Some chiefs expressed concern that communities are footing the bill for the programs, which isn’t sustainable, and that payers and other healthcare entities aren’t all rushing to fund MIH programs. “The longer you pay nothing for something, the longer you begin to think that that’s the value something has,” Sinclair said. “We are doing a disservice, I think, by going at-risk and providing things because it’s the right thing to do.”
Just as much of a challenge will be the culture change needed for EMS to be a part of a new, collaborative healthcare model, several people argued. Jeff McCollom, AMR’s senior vice president for innovative practices and business development, said healthcare is undergoing a paradigm shift from a system-centered approach to a patient-centered model. That may mean using different types of healthcare providers in new roles in an EMS or MIH system.
In Las Vegas, for example, AMR is looking to have a psychiatrist medical director in addition to the traditional emergency medicine-trained operational medical director, because so many MIH programs involve patients with psychiatric needs. Considering who may be best to lead the programs may require EMS organizations to shift how they view their relationships with other specialties within the healthcare community.
“Emergency medical directors have not always been the best MIH directors,” Racht said. “The primary care physician could be the best medical director [for some MIH programs].”
The culture change would go well beyond which physicians and other healthcare providers interact with EMS, though. As Racht pointed out, EMS did a very good job of convincing patients to call 911 and expect a fast response and transport to a hospital. Changing both the public’s and the healthcare industry’s views of what EMS can—and should—do won’t be easy, everyone agreed.
“There’s a group advocating for every hypoglycemic patient to go to the hospital,” Racht said. “Culturally, it’s you call, we haul.”
Similarly, EMS providers themselves are not necessarily trained for or even interested in the types of services that are needed for many MIH programs. Racht told the story of an early AMR community paramedic program that selected paramedics who were some of the strongest within a 911 system—ACLS and PALS instructors and experts in resuscitation and other time-critical emergencies.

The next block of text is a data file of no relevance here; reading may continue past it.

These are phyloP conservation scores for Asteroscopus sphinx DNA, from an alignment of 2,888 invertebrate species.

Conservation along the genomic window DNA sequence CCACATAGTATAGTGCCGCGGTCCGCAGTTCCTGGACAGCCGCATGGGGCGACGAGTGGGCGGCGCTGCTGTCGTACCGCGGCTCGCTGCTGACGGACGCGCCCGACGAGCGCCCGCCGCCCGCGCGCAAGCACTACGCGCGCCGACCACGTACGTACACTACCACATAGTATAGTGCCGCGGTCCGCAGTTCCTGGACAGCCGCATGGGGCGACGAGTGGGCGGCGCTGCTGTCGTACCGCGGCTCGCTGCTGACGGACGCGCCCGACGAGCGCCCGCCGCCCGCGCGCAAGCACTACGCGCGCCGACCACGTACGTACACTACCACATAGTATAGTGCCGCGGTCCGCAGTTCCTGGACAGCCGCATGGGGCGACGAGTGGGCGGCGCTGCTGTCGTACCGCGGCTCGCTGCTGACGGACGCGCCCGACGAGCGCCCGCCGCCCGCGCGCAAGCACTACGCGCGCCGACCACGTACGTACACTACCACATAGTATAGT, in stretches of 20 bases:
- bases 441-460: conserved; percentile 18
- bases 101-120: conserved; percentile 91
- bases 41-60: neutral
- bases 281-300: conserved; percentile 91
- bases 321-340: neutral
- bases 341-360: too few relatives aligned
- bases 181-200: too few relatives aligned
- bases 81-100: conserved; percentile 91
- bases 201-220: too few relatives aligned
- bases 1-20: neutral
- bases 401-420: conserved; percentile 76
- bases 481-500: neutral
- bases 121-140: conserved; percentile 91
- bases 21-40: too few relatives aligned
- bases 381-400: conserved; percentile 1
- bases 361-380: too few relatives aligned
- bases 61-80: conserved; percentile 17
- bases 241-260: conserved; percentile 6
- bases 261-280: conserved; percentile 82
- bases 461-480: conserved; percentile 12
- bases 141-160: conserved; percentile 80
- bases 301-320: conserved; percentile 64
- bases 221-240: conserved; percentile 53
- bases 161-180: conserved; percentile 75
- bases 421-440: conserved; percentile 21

“It was the wrong person,” he admitted, stating that other skills would make paramedics thrive in the MIH environment, including collaboration and patient navigation—skills not currently emphasized by EMS education and training programs.
“The classes that are out there now are not teaching that,” said IAFC EMS Section Chair David Becker. “You’re talking about going back and changing the education standards.”
What all these changes will require, forum attendees, is collaboration. Collaboration among transport services and first responders, AMR and hospitals, public safety and public health, and more. Chief Jeff Carman, Contra Costa County (Calif.) Fire Protection District, spoke briefly about the unique partnership his agency recently formed with AMR, which has had a contract to provide EMS transport in the district’s area for decades.
This year, for the first time, the fire department submitted a proposal to provide EMS services for the district—with AMR as a subcontractor, still providing the transport. The county awarded the contract to this alliance between Contra Costa County FPD and AMR, which Carman said would create a more efficient, effective system.
“For me it’s about sending the right resource to the right call and adding capacity to our system. I don’t have any more money; I’m pretty well tapped out right now.”
By combining dispatch facilities and training resources, AMR and the fire department will eliminate some redundancy and enhance capacity. Previously, the department sent a fire engine or truck company to every EMS call, often because they had little way of knowing exactly where the ambulance was responding from. Now, Carman plans on using fire units—which are staffed with an ALS provider—for higher acuity EMS calls and fires, but not for calls where they’re not needed.
The alliance also made sense for both organizations financially, said Tom Wagner, CEO of AMR’s West Region. In California, only government entities are eligible to receive funds through the Medicaid Ground Emergency Medical Transport supplemental reimbursement program. “The district becomes the ambulance provider of record and has access to those federal dollars.”
Under the agreement, the fire district bills patients and their insurers for ambulance transport and AMR receives a set fee regardless of the number of transports or the recovery rate.
Both Carman and the AMR executives expressed optimism that the new alliance will open up new opportunities to collaborate with each other and with other organizations in the county, paving the way for future improvements to the service they provide the community.
The Collaboration Forum was just the first of several meetings to bring together voices from different EMS service types to talk about EMS system design, finance and other issues confronting EMS organizations
“This is a long process of engaging the fire and EMS leaders in a collaborative way,” said Mike Ragone, AMR’s national director of EMS design.